“I believe it is unconstitutional,” said Erwin Chemerinsky, Sydney M. Irmas Professor of Public Interest Law, Legal Ethics, and Political Science at University of Southern California. “It is unconstitutional to provide ministers of the Gospel a benefit that no one else gets. This gives a benefit to people of religion that non religion don’t get. It absolutely goes against the constitutionality of favoring religion. It needs to be challenged.”

Chemerinsky said he may be the person who makes that move. In 2002, the professor fought to keep a dismissed case open in the 9th U.S. Circuit Court of Appeals in an effort to prove the unconstitutionality of the allowance. The court ruled that the particular case, which surfaced when an Orange County-based pastor and the IRS disagreed with the amount of exemption claimed, was not the best vehicle for his challenge, and that bringing it to circuit court in the first instance rather than as an appeal would be more appropriate.

Chemerinsky made it clear he is not specifically targeting the Churches of Christ, but rather the law as a whole.

Some Pepperdine officials say ministerial allowances are a way to recruit professors to come to Pepperdine, a benefit of sorts, and many professors say they would have trouble residing in the area without the help.

“There’s no way I could even begin to live in Malibu, California, without it,” Campus Minister Scott Lambert said. “I would have to live an hour and a half from work and a lot of faculty and staff are probably in the same boat.”

Chemerinsky doesn’t think it is the government’s responsibility to provide that support.

“If the university wants to pay them more, they should,” he said. “But the government shouldn’t be paying for that. Religious schools should not get benefits secular schools don’t.”

Dr. J. Goosby Smith, assistant professor of management at Pepperdine, shares a similar view.

“There has to be a uniform way, regardless of religion or denomination, to calculate a person’s organizationally related or non-taxable benefits,” Smith said. “Whatever the rule is, I think it should be uniformly enforced regardless of religion.”

But as long as it’s not uniform, Pepperdine and many other Church of Christ schools will continue to use the law and their definition of the term minister to their advantage.

“As long as it exists, religious institutions and professors would be foolish not to take advantage of it,” Bigham said.

The IRS guidelines for receiving a ministerial allowance do not include specific tasks that must be completed, but rather says any minister employed by a religious school is eligible.

“If you are a minister employed as a teacher or administrator by a church school, college or university, you are performing ministerial services for purposes of the housing exclusion,” IRS Publication 517 says. “If you serve as a minister of music or minister of education, or serve in an administrative or other function of your religious organization, but are not authorized to perform substantially all of the religious duties of an ordained minister in your church (even if you are commissioned as a minister of the gospel), the housing exclusion does not apply to you.”

Basically this means anyone who is a minister and teaches at a religiously affiliated school is eligible for this benefit. In most denominations, this excludes all members of the congregation aside from clergymen as potential candidates for the housing allowance.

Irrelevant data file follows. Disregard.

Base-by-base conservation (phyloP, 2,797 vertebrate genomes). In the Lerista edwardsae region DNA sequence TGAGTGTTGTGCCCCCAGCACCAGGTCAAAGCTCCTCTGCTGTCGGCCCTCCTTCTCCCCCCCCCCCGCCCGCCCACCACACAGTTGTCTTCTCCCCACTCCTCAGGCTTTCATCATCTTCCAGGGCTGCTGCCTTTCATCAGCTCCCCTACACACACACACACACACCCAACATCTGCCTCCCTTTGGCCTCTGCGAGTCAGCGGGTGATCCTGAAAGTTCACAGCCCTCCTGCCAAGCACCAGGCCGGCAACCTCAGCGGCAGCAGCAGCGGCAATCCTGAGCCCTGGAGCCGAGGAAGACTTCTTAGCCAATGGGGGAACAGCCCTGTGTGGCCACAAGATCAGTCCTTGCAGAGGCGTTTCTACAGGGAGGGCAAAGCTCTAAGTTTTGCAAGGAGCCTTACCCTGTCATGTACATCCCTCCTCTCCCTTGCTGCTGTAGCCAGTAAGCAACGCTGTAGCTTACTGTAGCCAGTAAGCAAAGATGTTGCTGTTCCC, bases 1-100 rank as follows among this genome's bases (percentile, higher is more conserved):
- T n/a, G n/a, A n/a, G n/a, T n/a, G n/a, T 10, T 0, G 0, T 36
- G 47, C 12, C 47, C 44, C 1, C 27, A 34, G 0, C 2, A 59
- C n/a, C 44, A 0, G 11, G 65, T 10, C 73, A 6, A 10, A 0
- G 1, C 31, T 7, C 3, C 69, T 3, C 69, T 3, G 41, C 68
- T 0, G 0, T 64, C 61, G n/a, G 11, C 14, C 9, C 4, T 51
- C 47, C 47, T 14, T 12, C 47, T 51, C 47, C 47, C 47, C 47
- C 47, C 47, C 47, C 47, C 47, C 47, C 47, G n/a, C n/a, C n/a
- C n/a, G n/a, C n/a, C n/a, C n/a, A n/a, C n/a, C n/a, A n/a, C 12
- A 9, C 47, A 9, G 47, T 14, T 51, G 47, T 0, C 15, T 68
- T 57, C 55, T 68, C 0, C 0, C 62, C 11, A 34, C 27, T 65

At California Lutheran University, for example, the ministerial allowance approval by the school is given only after a certified letter of call is received in a candidates name from the Evangelical Lutheran Church in America.

The theological debate of who is eligible to be a minister may never be fully resolved, but the Internal Revenue Service clearly states in Publication 517 who it considers to be a minister in terms of the housing allowance:

“Ministers are individuals who are duly ordained, commissioned, or licensed by a religious body constituting a church or church denomination. They are given authority to conduct religious worship, perform sacerdotal functions, and administer ordinances or sacraments according to the prescribed tenets and practices of the church or denomination.”

Despite the Churches of Christ’s definition of minister, church attendance alone does not guarantee someone the ministerial housing allowance. In 1998, church elders Baird and Bigham established a set of guidelines for writing letters for members of the University Church of Christ.

“Letters will be written only for those members of the University Church who are involved, regularly attending members, and in good standing. … ‘Active participation’ may include teaching Bible classes, participation in various church ministries, preaching, serving on special committees, playing an active role in the public worship of the church’s assemblies, preparing curricular materials and any other activity deemed by the elders to contribute to promoting the work of this congregation and qualifying one to be considered to be a spiritual leader of this congregation. … Ministerial housing allowance letters will be submitted on behalf of qualified individuals who have actively participated in the life of the congregation in the preceding year and remain active at the time of the request.”

 After the church has provided a letter of good standing, it is up to Gary Hanson, legal counsel, to determine who will receive the allowance, based on evidence of the person’s involvement in the church.

Hanson refused an interview.

For now, the IRS has its guidelines, and Pepperdine administrators say they follow them. And even if it seems unfair to others, it is the law.

“The issue of ministerial tax allowances for employees of private church related institutions is a matter between the IRS and individual universities,” University Church Elder John Wilson said. “This seems to be a political and governmental issue and not a religious or moral one. As far as I know, individuals in our country are not allowed to create their own tax system, based upon what they individually think is ‘fair’ or ‘equitable.’”